It's Alicia's 3rd pick: ‘Lawrence of Arabia,' the 1962 film directed by David Lean. The film is adapted from the autobiographical account of T. E. Lawrence, ‘Seven Pillars of Wisdom,' which was first published in 1926 and told the story of his involvement with the Arab Revolt against the Ottoman Turks, from 1916-1918. Over the decades, many filmmakers – chief among them legendary silent and early sound era producer/director Alexander Korda – courted Lawrence, his estate, and biographers who owned rights to their own versions of the story. But it was ultimately producer Sam Spiegel who secured the rights, looking to follow up on his successful production of ‘The Bridge on the River Kwai' with director David Lean. By most accounts the extremely long shoot – which took place in Jordan, Morocco, and Spain – was hellish, but the resulting Super Panavision 70mm CinemaScope film, which premiered in December of 1962, went on to great success largely with both audiences and critics. In addition to its 7 Oscar wins for Best Picture, Director, Art Direction, Cinematography, Film Editing, Score, and Sound, it was also nominated for Best Actor (Peter O'Toole), Best Supporting Actor (Omar Sharif), and Best Adapted Screenplay (Robert Bolt and Michael Wilson). Notably, Gregory Peck won Best Actor that year for To Kill A Mockingbird. As for our purposes, ‘Lawrence of Arabia' has actually never appeared in the Top 10 or as a runner up on Sight & Sound magazine's critics poll of the greatest films of all time, but it did rank at #4 on their poll of directors in 2002. Produced by Stereoactive Media --- Send in a voice message: https://anchor.fm/stereoactivemovieclub/message
This week on On Story we're joined by Academy award winning screenwriter Ron Bass. In 1989, Bass won an Academy Award for co-writing Rain Man. The iconic road trip film stars Tom Cruise and Dustin Hoffman and took home 4 Oscars – including Best Picture, Best Director, and Best Actor, in addition to Bass' award for writing. Bass' other writing credits include My Best Friend's Wedding, The Joy Luck Club, and Stepmom. Over his 35-year career Bass has written 211 scripts which span a variety of genres. Ron Bass sat down with Film Programmer Casey Baron to discuss his process of writing the film What Dreams May Come after a retrospective screening at the Austin Film Festival. Clips of What Dreams May Come courtesy of Polygram Filmed Entertainment & Universal Pictures Home Entertainment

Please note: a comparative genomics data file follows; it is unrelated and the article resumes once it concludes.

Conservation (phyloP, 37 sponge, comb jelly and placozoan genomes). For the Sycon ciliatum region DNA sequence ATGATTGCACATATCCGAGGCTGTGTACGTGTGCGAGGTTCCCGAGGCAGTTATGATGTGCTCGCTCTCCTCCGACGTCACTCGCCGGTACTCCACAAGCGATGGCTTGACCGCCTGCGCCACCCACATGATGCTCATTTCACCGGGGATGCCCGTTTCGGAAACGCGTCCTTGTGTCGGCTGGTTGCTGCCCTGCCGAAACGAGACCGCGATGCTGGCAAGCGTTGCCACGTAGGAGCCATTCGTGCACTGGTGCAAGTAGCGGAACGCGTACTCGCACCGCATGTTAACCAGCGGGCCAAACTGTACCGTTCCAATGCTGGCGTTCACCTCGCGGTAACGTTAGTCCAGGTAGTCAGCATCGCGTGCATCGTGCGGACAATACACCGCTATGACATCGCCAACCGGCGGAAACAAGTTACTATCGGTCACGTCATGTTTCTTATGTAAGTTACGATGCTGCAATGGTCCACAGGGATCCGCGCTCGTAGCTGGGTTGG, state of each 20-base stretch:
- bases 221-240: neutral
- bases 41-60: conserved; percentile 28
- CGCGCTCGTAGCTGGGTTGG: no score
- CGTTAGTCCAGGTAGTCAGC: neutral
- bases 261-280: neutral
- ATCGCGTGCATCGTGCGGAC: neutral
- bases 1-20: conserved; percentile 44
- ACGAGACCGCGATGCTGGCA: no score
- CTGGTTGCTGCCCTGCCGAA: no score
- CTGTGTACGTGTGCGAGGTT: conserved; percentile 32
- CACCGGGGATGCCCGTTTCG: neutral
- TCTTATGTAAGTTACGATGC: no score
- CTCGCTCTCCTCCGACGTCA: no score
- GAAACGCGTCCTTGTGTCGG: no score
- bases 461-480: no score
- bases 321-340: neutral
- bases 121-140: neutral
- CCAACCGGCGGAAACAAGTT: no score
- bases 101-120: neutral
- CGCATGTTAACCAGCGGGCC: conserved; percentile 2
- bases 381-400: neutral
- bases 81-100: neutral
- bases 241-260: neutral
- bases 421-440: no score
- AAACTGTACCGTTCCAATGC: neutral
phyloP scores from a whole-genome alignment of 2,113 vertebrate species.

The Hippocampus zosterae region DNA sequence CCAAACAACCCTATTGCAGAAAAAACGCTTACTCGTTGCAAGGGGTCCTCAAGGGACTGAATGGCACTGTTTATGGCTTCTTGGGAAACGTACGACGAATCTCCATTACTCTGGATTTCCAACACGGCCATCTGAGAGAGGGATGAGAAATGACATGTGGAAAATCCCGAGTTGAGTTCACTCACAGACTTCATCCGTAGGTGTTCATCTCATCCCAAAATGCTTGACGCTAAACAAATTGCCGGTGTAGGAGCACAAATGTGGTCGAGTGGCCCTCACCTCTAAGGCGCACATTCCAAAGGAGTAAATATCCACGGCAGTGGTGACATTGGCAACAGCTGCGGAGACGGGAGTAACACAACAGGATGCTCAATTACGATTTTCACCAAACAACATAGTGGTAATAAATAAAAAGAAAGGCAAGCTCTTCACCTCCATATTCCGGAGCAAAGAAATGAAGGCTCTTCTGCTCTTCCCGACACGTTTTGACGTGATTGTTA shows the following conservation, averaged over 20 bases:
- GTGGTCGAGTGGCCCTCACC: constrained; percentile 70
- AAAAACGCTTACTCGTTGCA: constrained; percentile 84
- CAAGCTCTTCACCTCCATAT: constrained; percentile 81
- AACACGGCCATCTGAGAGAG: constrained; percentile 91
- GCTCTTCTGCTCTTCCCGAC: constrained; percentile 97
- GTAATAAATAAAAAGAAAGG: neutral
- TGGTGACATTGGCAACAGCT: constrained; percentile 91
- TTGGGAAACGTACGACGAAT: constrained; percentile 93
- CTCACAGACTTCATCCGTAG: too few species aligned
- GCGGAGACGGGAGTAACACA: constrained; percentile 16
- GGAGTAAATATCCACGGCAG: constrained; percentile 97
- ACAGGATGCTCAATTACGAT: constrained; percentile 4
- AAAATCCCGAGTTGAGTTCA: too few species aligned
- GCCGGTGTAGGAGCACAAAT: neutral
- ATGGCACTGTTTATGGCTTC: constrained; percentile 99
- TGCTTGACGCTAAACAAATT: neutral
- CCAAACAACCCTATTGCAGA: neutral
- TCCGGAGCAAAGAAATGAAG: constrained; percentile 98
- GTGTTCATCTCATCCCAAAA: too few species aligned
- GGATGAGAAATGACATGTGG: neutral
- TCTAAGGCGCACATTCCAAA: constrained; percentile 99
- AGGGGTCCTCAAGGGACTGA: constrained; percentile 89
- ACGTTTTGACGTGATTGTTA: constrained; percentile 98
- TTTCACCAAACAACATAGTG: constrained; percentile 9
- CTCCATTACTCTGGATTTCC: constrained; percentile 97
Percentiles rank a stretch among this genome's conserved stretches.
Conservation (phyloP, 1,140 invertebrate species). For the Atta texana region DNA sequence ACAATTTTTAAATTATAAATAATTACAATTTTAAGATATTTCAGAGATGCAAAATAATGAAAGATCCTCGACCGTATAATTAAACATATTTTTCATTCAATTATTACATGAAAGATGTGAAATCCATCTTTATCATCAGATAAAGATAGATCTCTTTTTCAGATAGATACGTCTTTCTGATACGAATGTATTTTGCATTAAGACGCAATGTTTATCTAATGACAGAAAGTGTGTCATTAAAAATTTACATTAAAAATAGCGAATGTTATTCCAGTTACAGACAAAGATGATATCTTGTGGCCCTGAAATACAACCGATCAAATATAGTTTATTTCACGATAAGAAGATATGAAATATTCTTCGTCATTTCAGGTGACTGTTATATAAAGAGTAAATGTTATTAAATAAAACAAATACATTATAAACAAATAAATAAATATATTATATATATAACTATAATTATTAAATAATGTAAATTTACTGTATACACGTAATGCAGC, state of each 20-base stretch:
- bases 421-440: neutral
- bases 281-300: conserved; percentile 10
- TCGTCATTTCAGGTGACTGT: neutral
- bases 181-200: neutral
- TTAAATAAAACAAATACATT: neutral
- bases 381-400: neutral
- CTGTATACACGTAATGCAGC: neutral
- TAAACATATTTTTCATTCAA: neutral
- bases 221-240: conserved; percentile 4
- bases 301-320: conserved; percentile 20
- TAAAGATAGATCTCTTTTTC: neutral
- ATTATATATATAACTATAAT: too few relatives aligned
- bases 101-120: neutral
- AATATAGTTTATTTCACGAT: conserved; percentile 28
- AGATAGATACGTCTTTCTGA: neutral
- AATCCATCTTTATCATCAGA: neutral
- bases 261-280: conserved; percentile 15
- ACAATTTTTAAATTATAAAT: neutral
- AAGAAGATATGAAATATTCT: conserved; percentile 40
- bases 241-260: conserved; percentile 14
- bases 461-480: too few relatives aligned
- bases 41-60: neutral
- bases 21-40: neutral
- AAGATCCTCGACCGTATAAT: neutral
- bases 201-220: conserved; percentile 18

Between the lead ladies in Crouching Tiger and Julia Roberts' incredible performance as Erin Brockovich, this has been a pretty awesome couple of weeks for women-driven films. We keep this trend going with a character that breaks all of the molds and manages to capture our hearts while she does it. But I don't know if we can say they same about Aaron Eckhart's goatee... Up Next: Gladiator (2000) directed by Ridley Scott Special thanks to Sean C. for being a generous supporter of Once Upon a Time at the Oscars! You can find more info on the show as well as the full film list and watch order on our website: www.outaopodcast.com Or use our Letterboxd list! Support for Once Upon a Time at the Oscars is provided by our Patreon backers. For as little as $2 a month you can help support our show as well as receive fun benefits, including the chance to vote for what film you think deserves to win Best Picture every year! Subscribe to the show – Apple, Google, Spotify, Feed (Copy the url into the podcast app of your choice) If you like the show, please consider leaving a rating or review on iTunes or your podcast player of choice! Help us reach more listeners! You can stay up to date with the show by following us at: facebook.com/outaopodcast twitter.com/outaopodcast instagram.com/onceuponatimeattheoscars Once Upon a Time at the Oscars is the weekly podcast where we take on the gauntlet of watching every single film that was nominated for Best Picture at the Academy Awards! Starting with the films of 1927, Kyle and Marilee break down these movies every week. Each episode is part review, part trivia, and part critique. This podcast is intended for anybody that loves movies. We have zero background in the film industry, we're just a film-loving couple that thought it'd be fun to go on this odyssey together, with all of you! Let us know what you thought of the film! You can send your thoughts and we'll read them on an upcoming ceremony episode: firstname.lastname@example.org Thanks for tuning in! See you at the movies, Kyle and Marilee
We've reached the end of the 80s! And what a year this was. Driving Miss Daisy controversially won the top honor over the likes of My Left Foot, Glory and Do The Right Thing. We break down why we think this happened, and what movie WE think deserved Best Picture.